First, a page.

My most recent column for the Capital Journal
I’ve never had a definite answer to the question, ”Why did you decide to join the Peace Corps?”
“To help people” and “to see the world” are my most used answers but neither really sum up why I am here.
Peace Corps was something I casually considered in college but, with the encouragement of looming school loan payments, I chose employment. Yet, the desire to serve overseas never went away, even as I did a slight career change from newspapers to non-profit. Eventually, I realized that if I didn’t join the Peace Corps I would regret it and even pictured myself on my deathbed saying, “I wish I would have.”
To become a volunteer, I gave up a lot, more than just fancy coffee drinks and hot showers. I had a great job, a furnished apartment, an active social life and close proximity to my family. That all changed in order to reside in a third-world country and live on $9.13 day.
Four months into my 27-month commitment, there are days when I do ask myself why I am here. Many volunteers join under the premise that they will “change the world” but the reality hits quickly that won’t happen. As I become more familiar with my school and village, I’ve realized that the big issues – poverty and the devastation of HIV and AIDS – are not things I can fix. I am just one person here for a short time and, eventually, I will return to my privileged life in the United States. What good can I possibly do?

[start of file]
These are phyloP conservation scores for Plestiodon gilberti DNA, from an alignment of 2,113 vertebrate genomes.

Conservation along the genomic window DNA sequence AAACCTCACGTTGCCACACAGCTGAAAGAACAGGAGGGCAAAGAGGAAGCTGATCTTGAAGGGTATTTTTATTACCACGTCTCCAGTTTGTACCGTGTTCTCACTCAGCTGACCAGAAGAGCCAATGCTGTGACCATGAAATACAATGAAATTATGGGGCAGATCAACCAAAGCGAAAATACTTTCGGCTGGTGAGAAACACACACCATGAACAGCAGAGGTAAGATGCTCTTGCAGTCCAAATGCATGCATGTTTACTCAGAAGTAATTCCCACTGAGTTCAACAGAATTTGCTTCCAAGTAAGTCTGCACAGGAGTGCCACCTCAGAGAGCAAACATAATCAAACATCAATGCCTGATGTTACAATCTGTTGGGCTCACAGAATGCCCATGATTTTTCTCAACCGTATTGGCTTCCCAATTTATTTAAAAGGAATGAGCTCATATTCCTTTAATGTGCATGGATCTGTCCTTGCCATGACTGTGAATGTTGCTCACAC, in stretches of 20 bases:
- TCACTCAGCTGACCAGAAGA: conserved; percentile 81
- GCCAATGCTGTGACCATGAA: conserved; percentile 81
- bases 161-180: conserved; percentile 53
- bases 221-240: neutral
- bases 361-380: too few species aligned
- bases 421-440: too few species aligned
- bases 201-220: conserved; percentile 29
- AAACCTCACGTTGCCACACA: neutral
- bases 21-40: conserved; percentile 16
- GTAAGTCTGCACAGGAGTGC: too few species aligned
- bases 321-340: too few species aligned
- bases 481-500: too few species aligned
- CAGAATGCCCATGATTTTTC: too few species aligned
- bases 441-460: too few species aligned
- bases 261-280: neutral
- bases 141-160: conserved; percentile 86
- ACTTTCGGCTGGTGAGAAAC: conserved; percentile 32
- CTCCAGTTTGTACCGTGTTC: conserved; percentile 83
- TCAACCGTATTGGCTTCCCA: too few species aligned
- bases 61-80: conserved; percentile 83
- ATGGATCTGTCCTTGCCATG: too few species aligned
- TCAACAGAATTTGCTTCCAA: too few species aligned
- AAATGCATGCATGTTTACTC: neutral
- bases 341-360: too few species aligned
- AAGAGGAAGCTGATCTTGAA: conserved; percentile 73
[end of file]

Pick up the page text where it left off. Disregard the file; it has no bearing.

Since the beginning of the school year, I noticed one student constantly behind. He often fell asleep and rarely cared to take notes. After class one day, I pulled him aside and asked him what was going on. He said he had a hard time understanding me through my accent and was unable to keep up with the lesson. I told him to always come to me when he didn’t understand something and that I believed in him.
The next week, I gave the students an assignment on tenses and expected that he would struggle the most of my 23 students. But, he surprised me. He had a few simple mistakes, but really understood the concept and put more effort into it than I had seen all year. Maybe I didn’t do anything, but something snapped within him.
As I try to grasp my role as a volunteer and in the village, I know the real reason I am here is because of that one student. I may do nothing else of importance in my service, but to see a slight improvement in just one person is enough to make the world better. For two years, it is worth all that I gave up to be here and serve my country as a volunteer.
March 1 is International Peace Corps Day and I am wildly proud to be part of this organization. Wherever I go and whatever I do beyond Lesotho, I will carry this experience. I am tied to Peace Corps for the rest of my life.